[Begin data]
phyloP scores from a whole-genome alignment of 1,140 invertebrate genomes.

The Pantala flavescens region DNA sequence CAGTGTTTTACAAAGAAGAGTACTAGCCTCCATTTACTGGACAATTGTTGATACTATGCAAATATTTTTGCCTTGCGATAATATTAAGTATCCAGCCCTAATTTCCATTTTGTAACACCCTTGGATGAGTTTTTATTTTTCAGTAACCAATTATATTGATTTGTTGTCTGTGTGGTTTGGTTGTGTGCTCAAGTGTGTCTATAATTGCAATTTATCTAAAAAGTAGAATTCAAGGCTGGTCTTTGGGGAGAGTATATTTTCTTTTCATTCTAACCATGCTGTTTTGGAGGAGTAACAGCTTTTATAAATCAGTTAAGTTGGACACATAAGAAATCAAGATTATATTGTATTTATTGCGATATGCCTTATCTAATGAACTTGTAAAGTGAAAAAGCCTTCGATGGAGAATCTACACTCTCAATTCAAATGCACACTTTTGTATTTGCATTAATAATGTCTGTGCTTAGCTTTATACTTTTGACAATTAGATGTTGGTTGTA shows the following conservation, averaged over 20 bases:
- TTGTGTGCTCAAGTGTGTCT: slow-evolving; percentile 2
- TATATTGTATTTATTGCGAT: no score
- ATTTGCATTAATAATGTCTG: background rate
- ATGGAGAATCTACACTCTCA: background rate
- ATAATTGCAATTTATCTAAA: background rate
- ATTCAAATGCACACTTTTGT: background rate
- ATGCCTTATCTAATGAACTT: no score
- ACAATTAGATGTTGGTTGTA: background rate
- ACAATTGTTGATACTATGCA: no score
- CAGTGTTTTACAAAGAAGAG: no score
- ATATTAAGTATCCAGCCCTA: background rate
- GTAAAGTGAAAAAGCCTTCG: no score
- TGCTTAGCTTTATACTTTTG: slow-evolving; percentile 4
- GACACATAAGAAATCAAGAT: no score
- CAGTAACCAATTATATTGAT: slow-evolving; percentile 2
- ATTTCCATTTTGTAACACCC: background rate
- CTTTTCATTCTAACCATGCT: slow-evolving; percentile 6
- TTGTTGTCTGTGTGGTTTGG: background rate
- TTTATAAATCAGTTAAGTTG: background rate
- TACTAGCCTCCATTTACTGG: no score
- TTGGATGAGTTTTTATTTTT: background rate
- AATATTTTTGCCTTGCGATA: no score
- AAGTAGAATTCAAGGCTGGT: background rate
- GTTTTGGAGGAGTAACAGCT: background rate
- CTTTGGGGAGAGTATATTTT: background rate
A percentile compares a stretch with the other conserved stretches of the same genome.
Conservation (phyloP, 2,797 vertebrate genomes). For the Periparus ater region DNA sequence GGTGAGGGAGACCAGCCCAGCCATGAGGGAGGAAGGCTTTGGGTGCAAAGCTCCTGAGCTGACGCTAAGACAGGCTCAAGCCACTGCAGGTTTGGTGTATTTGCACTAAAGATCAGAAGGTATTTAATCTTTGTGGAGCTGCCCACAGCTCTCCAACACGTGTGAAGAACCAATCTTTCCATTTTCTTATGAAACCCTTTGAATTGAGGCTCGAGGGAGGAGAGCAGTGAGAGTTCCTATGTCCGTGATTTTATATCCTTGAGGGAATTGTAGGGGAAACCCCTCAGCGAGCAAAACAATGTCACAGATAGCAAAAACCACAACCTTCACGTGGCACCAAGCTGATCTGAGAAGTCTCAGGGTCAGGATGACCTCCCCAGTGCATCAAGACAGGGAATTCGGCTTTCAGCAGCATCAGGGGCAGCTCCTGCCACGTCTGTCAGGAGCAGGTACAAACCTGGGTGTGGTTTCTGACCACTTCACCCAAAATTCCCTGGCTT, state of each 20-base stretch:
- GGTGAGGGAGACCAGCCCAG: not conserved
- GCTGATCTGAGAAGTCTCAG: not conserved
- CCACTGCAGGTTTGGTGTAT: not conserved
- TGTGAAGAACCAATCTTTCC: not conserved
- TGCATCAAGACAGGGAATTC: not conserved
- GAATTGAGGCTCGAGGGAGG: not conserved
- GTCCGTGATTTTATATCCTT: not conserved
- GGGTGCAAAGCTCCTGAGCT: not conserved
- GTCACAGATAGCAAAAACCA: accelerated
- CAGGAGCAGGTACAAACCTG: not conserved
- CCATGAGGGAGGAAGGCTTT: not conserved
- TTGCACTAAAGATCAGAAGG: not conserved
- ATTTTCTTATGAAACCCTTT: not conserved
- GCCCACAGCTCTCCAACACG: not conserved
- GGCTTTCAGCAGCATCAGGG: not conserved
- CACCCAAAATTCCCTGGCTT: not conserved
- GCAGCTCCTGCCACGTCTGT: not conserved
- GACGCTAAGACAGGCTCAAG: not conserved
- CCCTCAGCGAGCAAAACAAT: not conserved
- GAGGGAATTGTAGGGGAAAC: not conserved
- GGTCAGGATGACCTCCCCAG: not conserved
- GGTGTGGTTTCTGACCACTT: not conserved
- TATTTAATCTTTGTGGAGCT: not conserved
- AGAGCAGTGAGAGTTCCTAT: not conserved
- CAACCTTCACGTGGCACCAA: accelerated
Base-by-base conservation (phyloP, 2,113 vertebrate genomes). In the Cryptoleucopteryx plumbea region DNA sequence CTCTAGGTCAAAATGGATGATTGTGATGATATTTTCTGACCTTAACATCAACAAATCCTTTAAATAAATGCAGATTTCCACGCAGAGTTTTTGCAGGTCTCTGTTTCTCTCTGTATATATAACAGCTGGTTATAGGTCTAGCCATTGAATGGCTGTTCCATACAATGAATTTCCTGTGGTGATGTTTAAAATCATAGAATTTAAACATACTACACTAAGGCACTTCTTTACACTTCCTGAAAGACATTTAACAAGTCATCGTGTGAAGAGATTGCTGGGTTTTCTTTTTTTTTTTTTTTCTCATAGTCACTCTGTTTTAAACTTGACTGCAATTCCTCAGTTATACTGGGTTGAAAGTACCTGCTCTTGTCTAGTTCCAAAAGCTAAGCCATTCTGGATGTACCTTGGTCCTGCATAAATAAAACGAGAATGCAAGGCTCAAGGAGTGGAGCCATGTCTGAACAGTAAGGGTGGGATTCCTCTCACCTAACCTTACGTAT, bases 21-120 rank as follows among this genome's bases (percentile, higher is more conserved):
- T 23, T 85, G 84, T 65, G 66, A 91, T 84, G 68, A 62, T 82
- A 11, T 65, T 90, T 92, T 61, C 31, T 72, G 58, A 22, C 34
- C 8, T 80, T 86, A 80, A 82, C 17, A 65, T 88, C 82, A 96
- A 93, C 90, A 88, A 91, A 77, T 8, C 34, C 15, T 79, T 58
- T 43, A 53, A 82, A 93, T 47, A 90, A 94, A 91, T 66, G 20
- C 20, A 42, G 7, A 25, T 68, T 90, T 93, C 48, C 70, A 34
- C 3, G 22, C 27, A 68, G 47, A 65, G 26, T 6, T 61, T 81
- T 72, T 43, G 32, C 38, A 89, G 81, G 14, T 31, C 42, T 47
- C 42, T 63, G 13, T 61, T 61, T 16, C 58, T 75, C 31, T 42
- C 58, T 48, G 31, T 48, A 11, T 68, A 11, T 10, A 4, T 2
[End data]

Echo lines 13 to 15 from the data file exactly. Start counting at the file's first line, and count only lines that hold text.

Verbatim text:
- ATATTAAGTATCCAGCCCTA: background rate
- GTAAAGTGAAAAAGCCTTCG: no score
- TGCTTAGCTTTATACTTTTG: slow-evolving; percentile 4